We also investigated the open access effect across different research areas. Journals in our dataset were manually categorised into six broad domains: biology, engineering, maths and computer science, medicine, science, and social science. Unsurprisingly, we found that journals in different disciplines faced different treatment effects after becoming open access. There was strong evidence for the significance of positive effects for journals in biology, medicine, and science, where the open access effect led to CiteScore increases of 0.400, 0.191, and 0.105 respectively. However, the effect of open access is insignificant or barely significant for journals in maths and computer science, social science, and engineering.

Finally, our investigation analysed the effect of open access across different quality ranks, as determined by the four quartiles. The open access effect appears most significant for those journals ranked in Quartiles 2, 3, and 4, with CiteScore growth of 0.206, 0.181, and 0.146 respectively. However, the open access effect on the top ten per cent and Quartile 1 journals is not significant. This result is in accordance with the so-called “long tail” theory; i.e. high-ranking journals realise less benefit from open access because researchers will always cite such journals in their fields, regardless of their access model. Lower-ranked journals, in contrast, have greater potential for CiteScore growth after switching to open access.

Given these findings, is open access a good strategy for those journals in fields, publishers, or ranks not found to exhibit a significant citation advantage? Further analysis has shown journals of high quality, as measured by their historical-high CiteScores, and not defined by their fields or prestigious publishers or ranks, may benefit from open access models more than other journals. Put another way, quality is an important factor for an open access strategy to take effect. Subscription journals may benefit from open access if they are promising journals, with potential for growth in their CiteScores.

This blog post is based on the authors’ article, “Will open access increase journal CiteScores? An empirical investigation over multiple disciplines”, published in PLoS ONE (DOI: 10.1371/journal.pone.0201885).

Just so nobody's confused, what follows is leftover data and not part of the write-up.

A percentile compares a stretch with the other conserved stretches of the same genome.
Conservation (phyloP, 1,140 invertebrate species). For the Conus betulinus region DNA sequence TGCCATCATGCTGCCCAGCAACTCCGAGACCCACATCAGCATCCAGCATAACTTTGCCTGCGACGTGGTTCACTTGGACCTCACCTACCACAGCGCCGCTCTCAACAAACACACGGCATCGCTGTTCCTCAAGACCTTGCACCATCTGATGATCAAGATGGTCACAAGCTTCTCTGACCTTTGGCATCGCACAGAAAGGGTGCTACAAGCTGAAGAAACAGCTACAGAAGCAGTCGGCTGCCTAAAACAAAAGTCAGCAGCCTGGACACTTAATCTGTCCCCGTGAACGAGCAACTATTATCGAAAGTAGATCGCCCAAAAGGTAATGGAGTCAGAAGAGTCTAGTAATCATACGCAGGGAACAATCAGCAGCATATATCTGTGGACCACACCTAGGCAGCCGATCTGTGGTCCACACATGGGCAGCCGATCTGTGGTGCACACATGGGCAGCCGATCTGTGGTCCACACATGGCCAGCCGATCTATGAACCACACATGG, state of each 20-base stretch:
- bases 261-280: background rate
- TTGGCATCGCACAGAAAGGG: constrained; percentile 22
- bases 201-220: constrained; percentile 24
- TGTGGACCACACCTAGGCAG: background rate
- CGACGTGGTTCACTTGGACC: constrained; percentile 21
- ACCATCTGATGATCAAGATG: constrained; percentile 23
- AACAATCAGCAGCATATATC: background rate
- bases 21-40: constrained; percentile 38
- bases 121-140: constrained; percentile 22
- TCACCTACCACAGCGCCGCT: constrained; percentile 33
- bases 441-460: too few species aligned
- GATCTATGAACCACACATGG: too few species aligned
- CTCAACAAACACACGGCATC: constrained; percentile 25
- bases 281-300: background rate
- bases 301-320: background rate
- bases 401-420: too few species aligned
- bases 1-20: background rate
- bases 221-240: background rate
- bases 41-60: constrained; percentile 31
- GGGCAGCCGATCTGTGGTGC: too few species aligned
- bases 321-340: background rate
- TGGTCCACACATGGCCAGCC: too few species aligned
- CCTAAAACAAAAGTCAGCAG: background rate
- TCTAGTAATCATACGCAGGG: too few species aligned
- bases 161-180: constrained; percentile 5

Featured image credit: Kekai AhSam, via Unsplash (licensed under a CC0 1.0 license).

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About the authors

Yang Li is a PhD candidate at the LeBow College of Business, Drexel University. His current research interests include user-generated content mining, causal inference, and social network analysis, with particular attention to the integration of machine learning and econometrics in empirical studies.

 

Chaojiang Wu is an assistant professor in the LeBow College of Business at Drexel University. He obtained his PhD from the University of Cincinnati. His research develops quantitative methods in analysing complex data for better decisions and also applies such methods to applications in business and other communities. His work has been published in leading journals such as Journal of Financial and Quantitative Analysis, IISE Transactions, Statistics and Computing, Computational Statistics and Data Analysis, Journal of Informetrics, and Scientometrics, among others. His ORCID is 0000-0002-0047-9037.

Erjia Yan is an assistant professor at College of Computing and Informatics at Drexel University. He received his PhD in information science from Indiana University. His research interests focus on informetrics and scientometrics, scholarly data mining and analysis, and knowledge diffusion studies. His ORCID is 0000-0002-0365-9340.

 

Kai Li is a PhD Candidate of the Information Science programme at Drexel University. His research interests focus on how digital methods and tools are represented in scientific publications. His ORCID is 0000-0002-7264-365X.